Dislodged, the wind is thrown into the light. It spins, knocks off a man’s hat, rustles the glossy toxic leaves, then rises, jostling awkwardly with the prevailing, afraid at first, confused, then higher up beginning to waken.
It will blow inland, find something loose to scatter.
A forever home is being hoisted up where Fitzy’s lane ends, down past his dad’s sheds, in on the field where Reilly’s oldest brother once tore his knee on a chunk of sheep bone when attempting a sliding tackle. The raft is down, nine feet of wall waiting for a roofer, thick layer of the latest insulation padding up the floor atop a warren of air-to-water pipes. “You can’t even build without this stuff now” says Fitzy. “They won’t sign off on it.” He says he doesn’t know how the Dublin crowd got planning permission in the first place, but they have connections. And cash.
“They’ll fire it up on Airbnb,” he says to Reilly, pulling a leaf from a trendy shrub. “Money flows, price goes up, they’ll come down for a few weeks in the summer.”
Fitzy has the engineering job, mortgageable, never says how much his aul fella got for the site. Claims he doesn’t know, though he bought the beemer after. “At the end of the day it’s money coming in,” he says. “The place needs it. And what’s the alternative?”
Over Lough Shindilla, a stray memory roams, hovering between oaks on the little island, then across to the blackstoned shore. The water is starting to warm. Spring at late tilt, skylarksong, hawthorns preparing to wear white. It has been detached for so long, so free, so lonely, trying to keep its now from seeping into its original. How does it go again?
Two by the water, evening into night, bats flickering over the lake, an unlikely pairing, an intersection of stories, simple but charged hours, hinge on which change spins, one with a name that the other cannot hear later without darts of prickly blue.
The memory has to be careful not to over-remember itself, aware of a delicate co-existence, so easy to distort.
As it traces another lap of the dark lake, a red van comes bouncing down the narrow track running to the east, and the memory is nudged that way by a sudden kink in the air.
Just off the path, Andrea sees a cluster of ruins. Instinctively she begins to walk over, crossing spongy ground, a stream, an undulating field of lazy beds. A wind blows by, throwing hair across her eyes, shaking a skinny willow that grows in one of the long-deserted homes.
Reilly figures he has the right spot, leaves the van on the rough road, pulls the plastic bag from his pocket, walks to the mounds where people dump, marked by a pair of ancient mattresses. On his phone he opens up the knotweed picture. Mike said even a few morsels would do. A fine gift for the blow-ins and their tidy lawns. But he sees first only an indistinct mess of plants, and by the time he starts to resolve them and pick out the segmented redgreen stems of Fallopia japonica, evening is afoot. He puts on gloves and pulls scraps of stem and root and soil into the bag. A wind kicks up. Everything mobile shivers. He straightens up suddenly, shivering too, and he remembers sharply.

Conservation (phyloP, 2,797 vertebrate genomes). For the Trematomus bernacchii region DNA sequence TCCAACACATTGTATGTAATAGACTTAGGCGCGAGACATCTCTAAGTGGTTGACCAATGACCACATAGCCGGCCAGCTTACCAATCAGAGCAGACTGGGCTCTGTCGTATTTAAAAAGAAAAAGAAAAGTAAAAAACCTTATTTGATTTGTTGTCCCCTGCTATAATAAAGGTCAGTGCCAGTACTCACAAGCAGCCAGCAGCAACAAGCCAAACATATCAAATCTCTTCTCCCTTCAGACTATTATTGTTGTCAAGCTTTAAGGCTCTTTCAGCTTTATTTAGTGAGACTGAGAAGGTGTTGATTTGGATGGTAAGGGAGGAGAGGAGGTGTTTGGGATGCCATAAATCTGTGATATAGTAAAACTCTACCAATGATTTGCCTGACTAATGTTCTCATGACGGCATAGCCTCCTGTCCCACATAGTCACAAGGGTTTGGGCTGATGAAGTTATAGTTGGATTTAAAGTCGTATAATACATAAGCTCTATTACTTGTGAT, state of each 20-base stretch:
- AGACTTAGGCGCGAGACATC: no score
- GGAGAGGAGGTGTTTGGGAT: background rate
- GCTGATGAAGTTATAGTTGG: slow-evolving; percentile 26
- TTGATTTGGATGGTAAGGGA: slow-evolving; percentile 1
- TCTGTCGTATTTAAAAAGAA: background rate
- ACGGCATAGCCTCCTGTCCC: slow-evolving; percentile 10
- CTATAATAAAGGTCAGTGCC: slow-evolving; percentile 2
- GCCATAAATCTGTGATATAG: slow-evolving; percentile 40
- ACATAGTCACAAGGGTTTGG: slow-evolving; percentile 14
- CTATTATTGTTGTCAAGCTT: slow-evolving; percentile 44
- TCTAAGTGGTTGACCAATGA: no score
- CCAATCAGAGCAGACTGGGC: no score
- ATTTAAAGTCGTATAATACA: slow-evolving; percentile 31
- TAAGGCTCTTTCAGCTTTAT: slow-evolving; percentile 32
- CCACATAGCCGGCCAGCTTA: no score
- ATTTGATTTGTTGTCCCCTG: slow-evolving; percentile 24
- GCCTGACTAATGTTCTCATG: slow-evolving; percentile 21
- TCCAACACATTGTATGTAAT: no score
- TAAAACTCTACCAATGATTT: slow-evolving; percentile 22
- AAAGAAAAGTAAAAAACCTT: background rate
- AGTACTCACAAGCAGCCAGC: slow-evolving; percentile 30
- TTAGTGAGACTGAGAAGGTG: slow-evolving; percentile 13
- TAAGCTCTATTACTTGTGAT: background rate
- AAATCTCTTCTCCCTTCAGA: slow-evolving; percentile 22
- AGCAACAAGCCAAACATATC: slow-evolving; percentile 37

She did come after all, down to the pier and she threw stones into the water and cursed them all to hell and they had both cried and sat there for a long time in silence. Until darkness chased the last glimmer of orange over the hills and a crescent moon walked.
And then. Then the long lapse. Heavy whether weighed or counted. And what exactly did she say? And what did he say back? And why?
Andrea lifts the camera up in front of the unusual hearthstone, inside the remnants of cottage. The odd wind returns, stronger, swirling round the little space. The world begins to flap, and when she moves to fix her balance something small and folded blows out from the wall, lands by her feet.
Reilly stuffs the bag into his pocket, leaves the van where it is, starts walking down to the lake, trying to remember better. How is it so urgent and yet so vague?
Impossible blues, impossible greens, impossible kinds of memories.
The note is almost worn through, and tears when she unfolds it, but Andrea can read parts, and a part of her that has been still, stirs.
She sets her bag down, slides out the map. It wobbles in the wind. There’s the lake it names, Shindilla, just a few hundred metres west, right next to the track. She hauls the pack onto her back and clambers out over a crumple of stones.
Beyond the pier the wind is giddy, digs creases into the water. It too remembers being here before. It cannot help but caress, pick and drop, poke or knock, whatever will budge to its bidding.
“Oh, hi, sorry, I didn’t think anyone was out here!”
“That’s ok! Neither did I. Are you from nearby?”
“For my sins. You doing the Western Way?”
Night has set. A red van bumps from a narrow track onto the N59, turns towards Clifden.
Inside, an unlikely pairing of unmortgageables chat with the openness of unguarded strangers.
In his pocket, a plastic bag of dirt and invasives. In her pocket, shards of paper. Between the worn engine pistons, an old wind, massaged by the vibrating drone. In the cabin air, a detached memory that is letting go, ready to be written over. All are
Flimsily tied to
These fleeing hours
That we sometimes share
In happenstance hush that flies
Between the tumbling walls of
Written Spring 2022. Been some time since I finished even a very short story. Such is life. Is it even finished now? Every time I read it I see tweaks. I tweak and untweak, never quite sure about the direction. Better or worse? It’s not quite like left or right. I think my stories are both too simple and too complex. Narrative cluelessness, too much texture. I have a tendency to slip into poetic fancies. Fallacies. How much of our mental scape is fantasy? I think life has a tendency to slip into many different kinds of clothes. On it goes. Thank you for reading, you are part of the chosen few. Praise be with you. Go surf that void.